subjected to an experiment. Our goal is to make that test group as
small as we can. We are trying to reduce the "blast radius" by
inflicting the minimum amount of harm to customers when we do these
- One of the things we do is to inject failures between two services.
In a remote procedure call, we can do either "latency" or
"failure". For example, "If service A calls service B, for users that
match these ids, then fail that request (return an error right away) --
or add 400 milliseconds of latency."
- [We designed a Chaos system that is] "opt in", so if you want to run it
on your system, you install a library and proxy your requests through
it. It has access to every element of that request -- it can terminate
a connection, inject latency, and so on.
What is needed to adopt Chaos Engineering?
- The first thing you need to do to adopt Chaos Engineering: observe
the behavior of your system.
- It is important to have a business metric for system behavior.
[What levels of customer service, ability to stream how many videos,
- Another thing you need: you need to be able to design your system
for resiliency. If the system can't withstand failures, there is no
sense doing Chaos testing. [The system has redundancy, automated
failover, and other resiliency functionality.]
- The last thing you need: monitoring and alerts -- so that when
something bad is happening to your system, people get notified, so you
can minimize the outage. The last thing you need: monitoring and alerts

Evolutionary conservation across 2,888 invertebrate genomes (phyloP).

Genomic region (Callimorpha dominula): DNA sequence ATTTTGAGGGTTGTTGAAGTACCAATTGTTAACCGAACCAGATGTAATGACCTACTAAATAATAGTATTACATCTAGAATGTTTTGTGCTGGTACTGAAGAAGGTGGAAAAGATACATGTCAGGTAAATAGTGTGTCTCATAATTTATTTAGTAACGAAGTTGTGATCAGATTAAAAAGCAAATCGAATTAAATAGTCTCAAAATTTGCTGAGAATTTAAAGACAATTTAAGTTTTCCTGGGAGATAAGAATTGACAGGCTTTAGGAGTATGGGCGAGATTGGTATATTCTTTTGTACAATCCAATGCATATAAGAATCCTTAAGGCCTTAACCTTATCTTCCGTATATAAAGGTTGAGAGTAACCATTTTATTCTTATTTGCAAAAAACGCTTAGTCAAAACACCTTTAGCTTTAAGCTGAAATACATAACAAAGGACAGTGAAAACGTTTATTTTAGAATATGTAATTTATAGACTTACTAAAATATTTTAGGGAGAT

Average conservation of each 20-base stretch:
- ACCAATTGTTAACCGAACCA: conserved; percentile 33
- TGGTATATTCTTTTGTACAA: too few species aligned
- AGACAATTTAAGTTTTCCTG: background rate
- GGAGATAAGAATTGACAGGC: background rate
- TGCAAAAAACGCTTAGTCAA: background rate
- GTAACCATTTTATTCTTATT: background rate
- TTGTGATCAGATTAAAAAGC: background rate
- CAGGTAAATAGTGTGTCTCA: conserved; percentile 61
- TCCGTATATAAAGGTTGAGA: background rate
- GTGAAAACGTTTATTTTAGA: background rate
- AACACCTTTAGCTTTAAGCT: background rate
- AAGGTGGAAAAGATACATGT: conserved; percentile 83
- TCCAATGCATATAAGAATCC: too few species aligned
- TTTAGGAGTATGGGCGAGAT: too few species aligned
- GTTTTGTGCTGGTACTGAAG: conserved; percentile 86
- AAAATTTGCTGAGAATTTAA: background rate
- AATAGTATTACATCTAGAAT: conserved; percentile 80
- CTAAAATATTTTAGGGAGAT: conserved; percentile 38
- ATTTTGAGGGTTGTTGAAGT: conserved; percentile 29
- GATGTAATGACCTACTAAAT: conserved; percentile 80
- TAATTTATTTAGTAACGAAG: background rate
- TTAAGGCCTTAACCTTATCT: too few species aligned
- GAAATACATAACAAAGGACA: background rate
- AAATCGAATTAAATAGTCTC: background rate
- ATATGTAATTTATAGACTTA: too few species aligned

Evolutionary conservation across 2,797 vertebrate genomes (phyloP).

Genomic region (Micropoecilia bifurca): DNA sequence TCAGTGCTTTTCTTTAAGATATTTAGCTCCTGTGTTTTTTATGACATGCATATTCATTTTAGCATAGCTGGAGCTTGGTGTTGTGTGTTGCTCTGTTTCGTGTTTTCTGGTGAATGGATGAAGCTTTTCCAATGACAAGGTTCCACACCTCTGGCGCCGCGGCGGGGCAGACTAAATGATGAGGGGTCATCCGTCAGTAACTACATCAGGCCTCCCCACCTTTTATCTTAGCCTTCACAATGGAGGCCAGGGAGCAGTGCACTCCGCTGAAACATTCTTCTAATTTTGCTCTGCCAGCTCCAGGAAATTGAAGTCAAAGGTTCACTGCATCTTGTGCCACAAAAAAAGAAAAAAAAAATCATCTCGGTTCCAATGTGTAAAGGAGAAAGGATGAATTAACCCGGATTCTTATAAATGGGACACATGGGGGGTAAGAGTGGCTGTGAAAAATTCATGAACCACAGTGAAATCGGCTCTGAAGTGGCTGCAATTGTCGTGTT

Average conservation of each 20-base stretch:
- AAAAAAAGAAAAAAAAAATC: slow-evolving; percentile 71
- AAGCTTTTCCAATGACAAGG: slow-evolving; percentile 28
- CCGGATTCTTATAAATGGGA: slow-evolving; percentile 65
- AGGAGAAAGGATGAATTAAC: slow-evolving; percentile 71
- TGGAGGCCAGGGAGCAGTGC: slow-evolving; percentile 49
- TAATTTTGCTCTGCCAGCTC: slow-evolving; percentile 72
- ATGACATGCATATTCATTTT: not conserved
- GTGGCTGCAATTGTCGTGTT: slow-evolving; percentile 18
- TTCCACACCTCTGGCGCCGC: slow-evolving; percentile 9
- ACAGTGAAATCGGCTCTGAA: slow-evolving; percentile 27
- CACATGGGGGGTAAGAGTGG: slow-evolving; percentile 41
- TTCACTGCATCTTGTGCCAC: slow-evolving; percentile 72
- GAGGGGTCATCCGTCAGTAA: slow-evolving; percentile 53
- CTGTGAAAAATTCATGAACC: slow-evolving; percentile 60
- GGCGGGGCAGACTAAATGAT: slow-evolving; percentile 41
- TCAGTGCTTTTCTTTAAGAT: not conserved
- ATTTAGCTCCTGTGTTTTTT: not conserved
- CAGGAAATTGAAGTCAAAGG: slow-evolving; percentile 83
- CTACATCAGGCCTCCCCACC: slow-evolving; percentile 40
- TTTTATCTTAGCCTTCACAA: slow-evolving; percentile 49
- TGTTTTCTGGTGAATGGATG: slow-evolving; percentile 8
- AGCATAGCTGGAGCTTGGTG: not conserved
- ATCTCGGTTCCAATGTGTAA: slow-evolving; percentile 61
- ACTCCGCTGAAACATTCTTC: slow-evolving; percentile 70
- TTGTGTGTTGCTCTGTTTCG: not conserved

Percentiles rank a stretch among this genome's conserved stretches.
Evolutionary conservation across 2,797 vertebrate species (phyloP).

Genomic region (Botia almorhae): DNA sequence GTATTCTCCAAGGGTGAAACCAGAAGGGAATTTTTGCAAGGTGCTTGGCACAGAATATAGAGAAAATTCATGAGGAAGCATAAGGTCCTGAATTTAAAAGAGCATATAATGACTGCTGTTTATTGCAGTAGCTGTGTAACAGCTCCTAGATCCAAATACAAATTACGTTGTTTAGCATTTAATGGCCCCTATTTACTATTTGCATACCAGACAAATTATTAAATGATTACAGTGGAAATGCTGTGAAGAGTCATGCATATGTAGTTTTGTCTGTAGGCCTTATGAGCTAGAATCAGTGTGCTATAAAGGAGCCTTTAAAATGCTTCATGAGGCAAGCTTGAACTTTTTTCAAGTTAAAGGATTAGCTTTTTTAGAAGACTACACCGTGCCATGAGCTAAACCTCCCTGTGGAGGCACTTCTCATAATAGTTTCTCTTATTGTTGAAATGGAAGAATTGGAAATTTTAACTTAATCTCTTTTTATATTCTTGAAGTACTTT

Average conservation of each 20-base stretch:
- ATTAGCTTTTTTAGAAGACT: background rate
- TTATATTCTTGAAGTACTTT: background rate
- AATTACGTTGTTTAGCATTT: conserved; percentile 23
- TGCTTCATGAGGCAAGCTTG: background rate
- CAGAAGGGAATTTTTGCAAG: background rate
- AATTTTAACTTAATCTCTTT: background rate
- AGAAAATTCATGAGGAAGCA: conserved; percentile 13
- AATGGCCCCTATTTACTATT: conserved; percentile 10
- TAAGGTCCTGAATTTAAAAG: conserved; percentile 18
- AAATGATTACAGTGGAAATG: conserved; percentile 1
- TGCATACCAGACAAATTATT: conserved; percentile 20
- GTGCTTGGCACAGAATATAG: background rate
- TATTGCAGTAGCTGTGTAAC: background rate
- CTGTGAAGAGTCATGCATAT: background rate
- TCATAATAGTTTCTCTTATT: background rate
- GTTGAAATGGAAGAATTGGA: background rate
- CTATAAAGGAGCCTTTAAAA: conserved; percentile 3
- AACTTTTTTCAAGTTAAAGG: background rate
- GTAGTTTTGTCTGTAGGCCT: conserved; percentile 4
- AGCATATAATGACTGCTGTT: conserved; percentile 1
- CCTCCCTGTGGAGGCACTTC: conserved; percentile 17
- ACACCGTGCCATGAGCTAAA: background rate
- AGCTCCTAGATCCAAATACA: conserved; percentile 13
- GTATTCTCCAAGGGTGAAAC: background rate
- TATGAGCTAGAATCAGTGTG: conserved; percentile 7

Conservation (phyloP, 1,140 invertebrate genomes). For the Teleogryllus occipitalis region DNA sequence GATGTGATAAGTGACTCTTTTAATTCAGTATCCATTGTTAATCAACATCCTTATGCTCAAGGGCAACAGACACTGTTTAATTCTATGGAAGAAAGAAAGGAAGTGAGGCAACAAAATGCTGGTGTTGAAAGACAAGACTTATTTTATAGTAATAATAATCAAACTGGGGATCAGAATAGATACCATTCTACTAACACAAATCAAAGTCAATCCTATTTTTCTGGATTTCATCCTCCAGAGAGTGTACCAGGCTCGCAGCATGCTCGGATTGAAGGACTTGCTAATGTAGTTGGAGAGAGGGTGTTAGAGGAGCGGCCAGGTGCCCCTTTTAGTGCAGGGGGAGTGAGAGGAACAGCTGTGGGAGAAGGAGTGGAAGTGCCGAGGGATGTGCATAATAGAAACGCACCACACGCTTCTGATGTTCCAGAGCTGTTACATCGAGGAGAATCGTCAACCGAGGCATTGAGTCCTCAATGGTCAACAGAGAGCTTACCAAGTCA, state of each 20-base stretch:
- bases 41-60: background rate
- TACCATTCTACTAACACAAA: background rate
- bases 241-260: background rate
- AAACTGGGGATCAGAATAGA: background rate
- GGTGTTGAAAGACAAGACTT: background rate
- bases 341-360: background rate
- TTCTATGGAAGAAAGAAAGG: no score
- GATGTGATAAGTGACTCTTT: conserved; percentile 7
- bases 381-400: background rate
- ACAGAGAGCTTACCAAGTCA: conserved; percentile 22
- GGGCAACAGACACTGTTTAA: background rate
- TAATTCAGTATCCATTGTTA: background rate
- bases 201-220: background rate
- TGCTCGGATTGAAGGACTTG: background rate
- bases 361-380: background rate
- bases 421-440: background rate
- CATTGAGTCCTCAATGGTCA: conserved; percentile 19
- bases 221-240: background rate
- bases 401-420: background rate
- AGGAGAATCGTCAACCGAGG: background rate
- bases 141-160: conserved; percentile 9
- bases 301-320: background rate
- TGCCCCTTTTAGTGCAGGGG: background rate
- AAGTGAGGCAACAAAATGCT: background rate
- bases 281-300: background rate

-- so that when something bad is happening to your system, people get
notified, so you can minimize the outage.
Can we use Chaos Engineering in life-critical systems? We probably
cannot do Chaos testing in a production environment for telecom,
air traffic control, heart monitors, and so on.
But in most non-critical systems that are using an agile development
approach and DevOps techniques, Chaos techniques can help improve
performance and reliability in the field.
- Most of the companies that I have worked at, the users want to see
new features and functionality, and they are a little bit more
forgiving about periodic downtime -- than they would be for a hospital
system or an electric company.
- We want to make availability to be just good enough -- so
availability is not one of the top 10 things people at Netflix complain
- [A case study from Fidelity Investments...] Their system used three
mainframes -- one live and two standbys. With one of the standbys, they
loaded it with shadow traffic: real user data that had been
anonymized. So although they didn't do true "production", they got as
close they could in order to see if their system could handle an
increased number of trades. It's not a safety critical system, but it
is a system where the cost of bad things happening is very high. And
they used a lot of effort to make their testing as close to production
as they could.
How much work is involved in setting up Chaos tests and experiments?
It depends on the environment and the application infrastructure.
Some folks create some special libraries with testing hooks, other
people set up special proxy servers to add in selected errors and
The most important thing is to have adequate tools for monitoring
system behavior without being overwhelmed by error messages.
For more information on Chaos Engineering, visit the
Principles of Chaos website:
Last modified: May 26, 2016